Lakers depth chart breakdown: Nick Young

Below is the fourth in a series previewing the storylines surrounding each player on the Lakers’ roster for the 2013-14 season.

1. Nick Young will score in bunches. No longer will the Lakers have to fret about Young lighting them up with a series of fast-break layups, fadeaways and shots through numerous double teams. The USC and Cleveland High product, who’s torched the Lakers by an average of 25 points per game on 48.7% shooting in his six-year career, will likely provide the same qualities wearing purple and gold. The Lakers sure need it.

Should Kobe Bryant not return right away from a torn left Achilles tendon, Young will start in his place. And though none can match Bryant’s scoring touch, but Young has mentality needed at least to mitigate that absence. Even with Bryant in the lineup, the Lakers yearn for Young’s secondary scoring for multiple reasons. That presence will space the floor both for Bryant and the Lakers’ big men (Pau Gasol, Chris Kaman). It will relieve the burden for Bryant to carry the team and allow him to add more as an on-ball defender. Young’s slashing ability could also create open three-point shots for perimeter players, such as Steve Nash, Jodie Meeks and Steve Blake. Young has played mostly shooting guard during his career, but his size and athleticism make the Lakers optimistic he can play at small forward. Should Young prove the Lakers right, they will have more opportunities to mix up various lineup combinations.

Considering his proven track record, Young will hardly become bashful in fulfilling his normal job description under Staples Center’s bright lights. Instead, Young will thrive under them.

2. Young will need to find a balance in quickening the Lakers’ tempo.The Lakers are still considered an old team, what with Nash (39), Bryant (35) and Gasol (32) remaining the team’s marquee players. That reality makes Young’s arrival a welcome one considering the Lakers lacked players in recent seasons capable of scoring off fast-break points. But this comes with a warning sign.

Yes, Young should find opportunities when to increase the tempo. But he can’t operate at full speed all the time or else the Lakers’ gas tank will quickly fall to empty. Instead, Young should find a balance. Push the tempo after a rebound or a steal. Slow it down when operating in the halfcourt. Push the tempo when Young plays with a quicker lineup (Blake, Wesley Johnson, Jordan Farmar). Slow it down when he’s playing with an older one (Bryant, Gasol, Nash, Kaman). Push the tempo when he sees the defense off balance. Slow it down when teammates appear organized defensively. How Young finds that balance will play a large part in whether the Lakers’ offense runs smoothly.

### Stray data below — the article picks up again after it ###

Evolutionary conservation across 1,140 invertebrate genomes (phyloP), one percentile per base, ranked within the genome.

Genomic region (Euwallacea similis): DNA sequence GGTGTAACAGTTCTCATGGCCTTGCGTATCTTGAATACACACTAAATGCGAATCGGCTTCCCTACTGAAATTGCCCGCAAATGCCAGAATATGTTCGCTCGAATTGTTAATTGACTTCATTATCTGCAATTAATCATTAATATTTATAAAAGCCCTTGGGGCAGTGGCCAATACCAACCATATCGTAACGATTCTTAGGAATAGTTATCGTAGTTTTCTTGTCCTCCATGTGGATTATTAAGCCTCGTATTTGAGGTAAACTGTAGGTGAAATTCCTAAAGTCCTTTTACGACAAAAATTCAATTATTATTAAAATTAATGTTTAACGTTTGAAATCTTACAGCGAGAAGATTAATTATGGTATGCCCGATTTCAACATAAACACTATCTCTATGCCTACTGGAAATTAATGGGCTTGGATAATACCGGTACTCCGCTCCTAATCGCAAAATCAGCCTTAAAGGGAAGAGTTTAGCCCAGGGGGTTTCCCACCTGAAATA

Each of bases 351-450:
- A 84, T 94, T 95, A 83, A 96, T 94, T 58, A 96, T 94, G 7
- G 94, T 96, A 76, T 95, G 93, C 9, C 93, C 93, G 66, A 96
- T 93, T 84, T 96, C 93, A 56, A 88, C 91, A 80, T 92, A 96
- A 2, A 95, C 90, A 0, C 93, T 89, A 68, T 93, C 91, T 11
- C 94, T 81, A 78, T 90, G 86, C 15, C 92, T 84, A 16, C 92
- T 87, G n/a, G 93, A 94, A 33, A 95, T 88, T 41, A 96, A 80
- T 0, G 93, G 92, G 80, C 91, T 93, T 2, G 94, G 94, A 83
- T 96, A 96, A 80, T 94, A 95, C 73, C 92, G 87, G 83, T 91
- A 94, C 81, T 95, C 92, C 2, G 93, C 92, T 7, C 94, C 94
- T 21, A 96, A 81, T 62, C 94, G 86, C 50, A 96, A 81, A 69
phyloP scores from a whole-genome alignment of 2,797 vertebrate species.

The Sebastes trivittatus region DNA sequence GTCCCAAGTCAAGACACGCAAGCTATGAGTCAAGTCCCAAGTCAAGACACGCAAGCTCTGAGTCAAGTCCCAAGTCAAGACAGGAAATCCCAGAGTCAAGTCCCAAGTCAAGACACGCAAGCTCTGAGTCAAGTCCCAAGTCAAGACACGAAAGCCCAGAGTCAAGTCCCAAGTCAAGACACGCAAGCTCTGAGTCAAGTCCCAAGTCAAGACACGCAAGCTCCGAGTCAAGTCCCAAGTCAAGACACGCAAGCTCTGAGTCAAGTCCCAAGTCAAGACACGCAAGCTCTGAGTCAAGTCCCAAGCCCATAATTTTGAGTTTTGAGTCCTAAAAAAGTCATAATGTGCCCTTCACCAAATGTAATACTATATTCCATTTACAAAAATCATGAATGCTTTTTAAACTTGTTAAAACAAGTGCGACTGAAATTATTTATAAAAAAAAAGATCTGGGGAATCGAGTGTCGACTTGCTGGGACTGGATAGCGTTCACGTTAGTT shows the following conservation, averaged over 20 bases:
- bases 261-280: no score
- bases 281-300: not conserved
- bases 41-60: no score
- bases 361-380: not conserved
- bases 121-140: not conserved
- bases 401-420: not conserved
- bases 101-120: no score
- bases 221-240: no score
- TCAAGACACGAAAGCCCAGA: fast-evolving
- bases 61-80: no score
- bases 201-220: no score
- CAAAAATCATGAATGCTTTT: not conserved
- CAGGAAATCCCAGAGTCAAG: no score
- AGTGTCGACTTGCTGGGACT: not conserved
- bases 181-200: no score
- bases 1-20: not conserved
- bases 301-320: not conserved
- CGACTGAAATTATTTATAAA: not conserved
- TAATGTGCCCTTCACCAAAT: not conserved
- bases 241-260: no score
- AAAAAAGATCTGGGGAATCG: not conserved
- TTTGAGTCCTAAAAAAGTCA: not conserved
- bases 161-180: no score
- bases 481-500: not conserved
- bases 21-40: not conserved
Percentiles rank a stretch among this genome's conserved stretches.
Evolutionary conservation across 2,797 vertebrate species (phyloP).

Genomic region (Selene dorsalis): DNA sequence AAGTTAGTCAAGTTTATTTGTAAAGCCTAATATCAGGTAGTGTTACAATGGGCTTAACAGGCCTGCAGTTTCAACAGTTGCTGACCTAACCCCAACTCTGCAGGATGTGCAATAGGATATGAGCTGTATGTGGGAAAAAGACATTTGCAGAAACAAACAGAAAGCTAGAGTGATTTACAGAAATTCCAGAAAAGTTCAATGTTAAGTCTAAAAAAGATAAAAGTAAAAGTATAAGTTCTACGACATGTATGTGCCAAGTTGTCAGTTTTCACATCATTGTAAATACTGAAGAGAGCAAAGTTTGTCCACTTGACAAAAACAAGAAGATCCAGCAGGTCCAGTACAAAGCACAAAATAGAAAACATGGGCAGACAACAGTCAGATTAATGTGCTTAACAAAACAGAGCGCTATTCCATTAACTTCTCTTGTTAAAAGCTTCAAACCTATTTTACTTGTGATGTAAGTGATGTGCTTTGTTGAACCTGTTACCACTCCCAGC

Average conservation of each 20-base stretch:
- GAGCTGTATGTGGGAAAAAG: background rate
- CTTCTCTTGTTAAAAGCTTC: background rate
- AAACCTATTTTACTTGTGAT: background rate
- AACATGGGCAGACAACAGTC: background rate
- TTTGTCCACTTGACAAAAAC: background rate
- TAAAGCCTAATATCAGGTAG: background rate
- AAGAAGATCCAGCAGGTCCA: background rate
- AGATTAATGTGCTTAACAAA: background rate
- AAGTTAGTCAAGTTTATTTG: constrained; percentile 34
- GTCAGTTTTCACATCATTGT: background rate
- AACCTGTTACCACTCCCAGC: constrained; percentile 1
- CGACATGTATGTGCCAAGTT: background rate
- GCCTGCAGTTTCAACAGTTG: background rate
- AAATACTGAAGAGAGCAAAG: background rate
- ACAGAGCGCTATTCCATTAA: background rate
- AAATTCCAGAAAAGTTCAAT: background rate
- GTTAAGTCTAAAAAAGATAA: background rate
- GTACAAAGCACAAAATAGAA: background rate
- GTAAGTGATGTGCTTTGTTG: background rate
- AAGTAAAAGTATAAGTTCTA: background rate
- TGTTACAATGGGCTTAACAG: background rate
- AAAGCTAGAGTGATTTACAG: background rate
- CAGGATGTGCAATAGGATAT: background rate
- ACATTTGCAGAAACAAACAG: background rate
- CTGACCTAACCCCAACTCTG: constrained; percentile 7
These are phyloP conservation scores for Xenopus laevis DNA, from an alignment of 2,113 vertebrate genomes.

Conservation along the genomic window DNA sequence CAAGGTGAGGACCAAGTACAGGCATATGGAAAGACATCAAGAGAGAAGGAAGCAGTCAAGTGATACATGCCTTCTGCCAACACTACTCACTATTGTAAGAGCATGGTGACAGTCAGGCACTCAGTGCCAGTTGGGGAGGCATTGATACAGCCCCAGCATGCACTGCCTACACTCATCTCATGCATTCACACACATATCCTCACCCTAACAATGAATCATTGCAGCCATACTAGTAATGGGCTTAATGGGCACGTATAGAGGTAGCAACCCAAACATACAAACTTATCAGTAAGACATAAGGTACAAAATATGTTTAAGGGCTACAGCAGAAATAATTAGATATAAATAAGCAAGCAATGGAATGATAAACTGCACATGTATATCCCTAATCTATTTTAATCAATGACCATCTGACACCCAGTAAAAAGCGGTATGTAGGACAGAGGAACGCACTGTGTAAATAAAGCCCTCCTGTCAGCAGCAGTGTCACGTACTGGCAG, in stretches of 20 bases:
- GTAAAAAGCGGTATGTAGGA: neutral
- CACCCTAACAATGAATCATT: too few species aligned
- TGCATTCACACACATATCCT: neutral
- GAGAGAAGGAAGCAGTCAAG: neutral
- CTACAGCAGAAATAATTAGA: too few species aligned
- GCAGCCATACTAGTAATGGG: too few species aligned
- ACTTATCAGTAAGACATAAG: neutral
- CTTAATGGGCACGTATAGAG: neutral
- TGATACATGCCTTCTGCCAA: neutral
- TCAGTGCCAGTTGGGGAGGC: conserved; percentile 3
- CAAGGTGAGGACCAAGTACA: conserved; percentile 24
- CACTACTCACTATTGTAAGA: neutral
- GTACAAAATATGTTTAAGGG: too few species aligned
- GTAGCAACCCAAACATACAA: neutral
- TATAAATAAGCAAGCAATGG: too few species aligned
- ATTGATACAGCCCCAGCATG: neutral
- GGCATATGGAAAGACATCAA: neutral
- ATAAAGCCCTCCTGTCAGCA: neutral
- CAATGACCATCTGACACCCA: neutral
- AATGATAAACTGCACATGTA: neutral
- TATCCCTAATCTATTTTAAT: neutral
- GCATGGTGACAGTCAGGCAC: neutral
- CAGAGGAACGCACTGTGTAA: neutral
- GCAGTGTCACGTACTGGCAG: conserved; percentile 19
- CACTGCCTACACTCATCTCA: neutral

3. Will Young play any defense? There are very few times in a game Young plays much of defense. And though the 28-year-old guard’s capable of growing as a player, it’s a far fetch to believe he’ll suddenly become an elite defender. It also doesn’t help that D’Antoni’s system hasn’t yielded a strong defensive reputation. The Lakers want Young to score. But with the team already loaded with so much offensive talent, Young adding more on defense will carve him out a bigger role on the team.

4. How will Young mesh with Kobe Bryant? Young grew up admiring the Lakers star, and the Black Mamba admires Swaggy P’s fearless attitude. But it’s inevitable that Young’s high-volume shooting will annoy Bryant, namely because it means he won’t have the ball. Young talks a good game in saying he won’t back down from Bryant’s demands and will still look to score. But as with everything, Young needs to find a balance.

Bryant still should have the ball in his hands most of the time. Yet, Young needs to back up his tough talk and stand up to Bryant when he has a good shot. How Bryant and Young sort this dynamic out might depend on each possession. If Young’s navigating double teams, Bryant (or any other teammate) should have the ball. If Young has an open look, he should take it. Should Young find that balance, Bryant will have more respect for his new teammate. Hence, the roles will become cleared and the pair will become more difficult to stop.

5. Young should bring positive energy Don’t get it twisted. Young didn’t sign with the Lakers at the veteran’s minimum so he could wax nostalgic on returning to his hometown. He said this summer he joined them primariliy because he was assured of a significant role, unlike in past seasons. But through his infectious smile, fashionable clothing and his hometown roots, Young obviously wants to be here. And for a team that has lacked much of a positive locker room vibe in recent seasons, Young could infuse some enthusiasm into the veteran’s squad.

Such a mindset could mitigate the dropoff in talent the Lakers suffered this offseason with Howard’s departure as well as waiving Metta World Peace and not re-signing Earl Clark and Antawn Jamison. Should the Lakers find more joy on the court, it’s likely they’ll prove more amenable to role changes and respond better to adversity.

RELATED:

Lakers’ depth chart breakdown: Steve Nash

Lakers depth chart breakdown: Pau Gasol

Lakers’ depth chart breakdown: Kobe Bryant

Follow L.A. Daily News Lakers beat writer Mark Medina on Twitter. E-mail him at mark.medina@dailynews.com

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  • Jim213

    Good pickup for the Lakers but his defense needs to improve.